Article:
This feels like coming home.

Until next time

Wendy

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A Teaching Prep Week

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This week I have done almost zero writing. Instead, I have been focussing on getting ready to run the courses I have planned for October – two with the York Centre for Lifelong Learning and one under my own ‘brand’. One of my York classes is accredited, and it will be the first time, except as a day retreat tutor, that I have taught an accredited course. I’m a bit nervous about it, but also very excited.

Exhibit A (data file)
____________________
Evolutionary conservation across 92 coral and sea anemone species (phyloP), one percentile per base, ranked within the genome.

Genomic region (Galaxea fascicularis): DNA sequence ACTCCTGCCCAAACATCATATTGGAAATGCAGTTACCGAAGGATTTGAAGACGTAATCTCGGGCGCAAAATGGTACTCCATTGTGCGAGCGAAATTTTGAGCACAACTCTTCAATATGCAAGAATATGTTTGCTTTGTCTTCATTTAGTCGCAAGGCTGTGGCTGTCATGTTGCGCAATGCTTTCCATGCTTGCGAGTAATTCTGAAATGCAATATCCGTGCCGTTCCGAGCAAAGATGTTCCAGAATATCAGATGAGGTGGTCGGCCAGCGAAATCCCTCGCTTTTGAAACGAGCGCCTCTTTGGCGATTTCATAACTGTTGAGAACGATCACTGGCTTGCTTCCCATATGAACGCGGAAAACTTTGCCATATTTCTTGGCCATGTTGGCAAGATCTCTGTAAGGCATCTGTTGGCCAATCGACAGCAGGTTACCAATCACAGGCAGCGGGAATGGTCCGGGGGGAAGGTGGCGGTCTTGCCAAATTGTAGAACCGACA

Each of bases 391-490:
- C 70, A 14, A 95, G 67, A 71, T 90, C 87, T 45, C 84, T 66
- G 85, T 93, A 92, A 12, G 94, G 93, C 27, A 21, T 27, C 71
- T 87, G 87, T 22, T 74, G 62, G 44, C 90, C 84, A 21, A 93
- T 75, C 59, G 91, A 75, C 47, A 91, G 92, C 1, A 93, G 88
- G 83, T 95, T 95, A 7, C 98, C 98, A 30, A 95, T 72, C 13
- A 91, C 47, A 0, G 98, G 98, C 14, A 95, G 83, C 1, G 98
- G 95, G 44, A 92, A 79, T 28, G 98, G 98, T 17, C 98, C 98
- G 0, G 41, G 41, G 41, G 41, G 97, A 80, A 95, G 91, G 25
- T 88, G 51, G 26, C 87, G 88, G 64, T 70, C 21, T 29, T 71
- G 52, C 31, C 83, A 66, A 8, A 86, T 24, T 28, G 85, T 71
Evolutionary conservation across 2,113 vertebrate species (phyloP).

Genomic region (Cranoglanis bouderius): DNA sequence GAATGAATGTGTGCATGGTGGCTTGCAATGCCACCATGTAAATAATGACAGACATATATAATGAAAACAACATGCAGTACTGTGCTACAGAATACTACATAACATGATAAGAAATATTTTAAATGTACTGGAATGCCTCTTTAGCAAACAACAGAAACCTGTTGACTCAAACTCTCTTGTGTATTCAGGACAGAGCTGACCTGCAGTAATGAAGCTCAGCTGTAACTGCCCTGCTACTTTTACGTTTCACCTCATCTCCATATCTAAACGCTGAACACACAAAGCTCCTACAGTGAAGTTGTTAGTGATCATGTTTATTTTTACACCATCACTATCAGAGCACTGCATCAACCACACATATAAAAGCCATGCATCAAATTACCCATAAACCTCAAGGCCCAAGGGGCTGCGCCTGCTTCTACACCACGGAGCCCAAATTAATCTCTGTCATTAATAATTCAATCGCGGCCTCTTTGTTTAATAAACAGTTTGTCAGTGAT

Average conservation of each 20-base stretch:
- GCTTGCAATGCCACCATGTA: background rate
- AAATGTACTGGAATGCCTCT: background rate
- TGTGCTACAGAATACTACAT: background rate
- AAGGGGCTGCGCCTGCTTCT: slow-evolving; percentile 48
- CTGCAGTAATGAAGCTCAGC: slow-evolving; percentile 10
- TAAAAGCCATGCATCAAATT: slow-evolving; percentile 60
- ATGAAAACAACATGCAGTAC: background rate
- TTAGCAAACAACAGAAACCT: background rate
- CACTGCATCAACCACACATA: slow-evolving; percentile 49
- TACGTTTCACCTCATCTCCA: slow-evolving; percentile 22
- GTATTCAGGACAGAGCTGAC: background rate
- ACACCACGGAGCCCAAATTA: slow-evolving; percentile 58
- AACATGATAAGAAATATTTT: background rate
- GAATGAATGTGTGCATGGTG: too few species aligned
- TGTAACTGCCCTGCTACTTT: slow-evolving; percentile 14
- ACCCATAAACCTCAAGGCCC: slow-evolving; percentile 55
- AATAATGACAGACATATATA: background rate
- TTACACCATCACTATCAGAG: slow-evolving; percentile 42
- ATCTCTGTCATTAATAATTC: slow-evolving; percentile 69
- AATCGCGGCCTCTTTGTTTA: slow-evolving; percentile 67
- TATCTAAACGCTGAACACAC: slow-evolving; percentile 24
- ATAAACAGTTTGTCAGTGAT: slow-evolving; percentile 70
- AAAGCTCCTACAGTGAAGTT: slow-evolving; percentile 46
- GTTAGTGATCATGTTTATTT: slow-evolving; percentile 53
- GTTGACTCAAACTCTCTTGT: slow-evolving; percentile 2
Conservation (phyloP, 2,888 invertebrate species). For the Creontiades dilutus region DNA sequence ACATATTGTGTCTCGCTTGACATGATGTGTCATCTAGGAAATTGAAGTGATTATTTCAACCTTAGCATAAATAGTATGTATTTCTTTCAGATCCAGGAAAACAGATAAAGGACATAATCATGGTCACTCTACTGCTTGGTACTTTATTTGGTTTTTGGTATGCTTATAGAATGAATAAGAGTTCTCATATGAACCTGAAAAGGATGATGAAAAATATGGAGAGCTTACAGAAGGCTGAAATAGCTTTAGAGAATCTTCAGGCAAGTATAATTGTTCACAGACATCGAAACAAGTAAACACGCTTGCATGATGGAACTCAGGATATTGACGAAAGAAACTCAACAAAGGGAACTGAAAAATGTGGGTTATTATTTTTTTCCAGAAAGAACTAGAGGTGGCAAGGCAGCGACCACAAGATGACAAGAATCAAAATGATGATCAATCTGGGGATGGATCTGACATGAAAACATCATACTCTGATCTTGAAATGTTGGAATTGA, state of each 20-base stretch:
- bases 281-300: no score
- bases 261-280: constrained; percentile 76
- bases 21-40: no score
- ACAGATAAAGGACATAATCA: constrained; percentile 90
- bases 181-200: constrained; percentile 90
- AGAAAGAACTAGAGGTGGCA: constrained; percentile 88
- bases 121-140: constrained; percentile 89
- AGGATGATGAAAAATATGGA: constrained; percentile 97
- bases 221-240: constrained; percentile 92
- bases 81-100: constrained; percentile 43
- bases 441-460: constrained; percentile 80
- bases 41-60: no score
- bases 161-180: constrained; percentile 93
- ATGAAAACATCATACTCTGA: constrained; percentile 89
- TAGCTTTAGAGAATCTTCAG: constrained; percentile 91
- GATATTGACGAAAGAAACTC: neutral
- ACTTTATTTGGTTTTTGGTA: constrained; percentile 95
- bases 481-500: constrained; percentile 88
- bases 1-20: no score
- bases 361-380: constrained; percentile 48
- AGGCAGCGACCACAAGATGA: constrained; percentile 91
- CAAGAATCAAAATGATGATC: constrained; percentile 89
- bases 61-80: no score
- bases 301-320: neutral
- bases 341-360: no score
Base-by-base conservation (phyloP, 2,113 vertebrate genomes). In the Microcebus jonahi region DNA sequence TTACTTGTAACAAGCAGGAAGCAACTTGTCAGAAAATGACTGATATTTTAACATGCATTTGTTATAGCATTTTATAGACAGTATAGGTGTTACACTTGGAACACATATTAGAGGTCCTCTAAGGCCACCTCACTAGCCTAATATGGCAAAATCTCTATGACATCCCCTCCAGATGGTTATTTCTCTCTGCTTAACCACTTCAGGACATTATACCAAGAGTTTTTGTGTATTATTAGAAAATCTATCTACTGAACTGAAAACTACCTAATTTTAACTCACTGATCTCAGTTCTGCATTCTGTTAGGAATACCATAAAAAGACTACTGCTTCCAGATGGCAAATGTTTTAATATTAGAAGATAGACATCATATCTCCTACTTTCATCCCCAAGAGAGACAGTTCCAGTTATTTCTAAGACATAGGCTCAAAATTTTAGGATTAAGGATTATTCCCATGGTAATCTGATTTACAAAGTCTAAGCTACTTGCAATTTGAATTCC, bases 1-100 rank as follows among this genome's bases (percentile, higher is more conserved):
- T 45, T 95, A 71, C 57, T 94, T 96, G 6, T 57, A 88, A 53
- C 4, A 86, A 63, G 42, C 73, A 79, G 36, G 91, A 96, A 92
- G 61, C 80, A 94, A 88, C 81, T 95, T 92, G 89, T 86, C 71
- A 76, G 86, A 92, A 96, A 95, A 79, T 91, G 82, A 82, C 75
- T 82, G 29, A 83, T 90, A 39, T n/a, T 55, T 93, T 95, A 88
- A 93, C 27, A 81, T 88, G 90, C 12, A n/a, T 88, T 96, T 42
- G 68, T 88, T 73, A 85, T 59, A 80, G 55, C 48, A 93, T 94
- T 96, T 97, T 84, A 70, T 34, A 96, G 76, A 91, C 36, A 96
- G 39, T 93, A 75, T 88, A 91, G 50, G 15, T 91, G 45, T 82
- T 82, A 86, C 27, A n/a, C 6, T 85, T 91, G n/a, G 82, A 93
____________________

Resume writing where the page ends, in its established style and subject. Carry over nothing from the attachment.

I did all of my degrees part time, two of them distance learning. I was a mature student when I studied for, and obtained, my degrees. I worked full time around my degrees. I come from a working class background and working while studying isn’t an unusual thing. I found my way into poetry and literature through the fantastic Open University and I did my Masters distance learning at Manchester Met. I think it is important that high quality learning opportunities are available for people who work full time and/or are coming to literature, poetry in this case, later on in life. Part time learning shouldn’t be any less quality than full time education and I try to keep that in mind when I am putting course content together. It sometimes means working more hours for less money, because freelancers in teaching tend to be paid fairly crap wages. And that’s possibly why the literary arts and teaching are not areas with strong working class representation, but that’s a soap box for another day. Teaching and workshop facilitating take a lot of time and preparation, so this was a week I was happy to give over to that work, in the hope that when I start teaching again next week I’ll be prepared enough that I can carry on writing on a morning and working in the afternoons. Ha! Famous last words.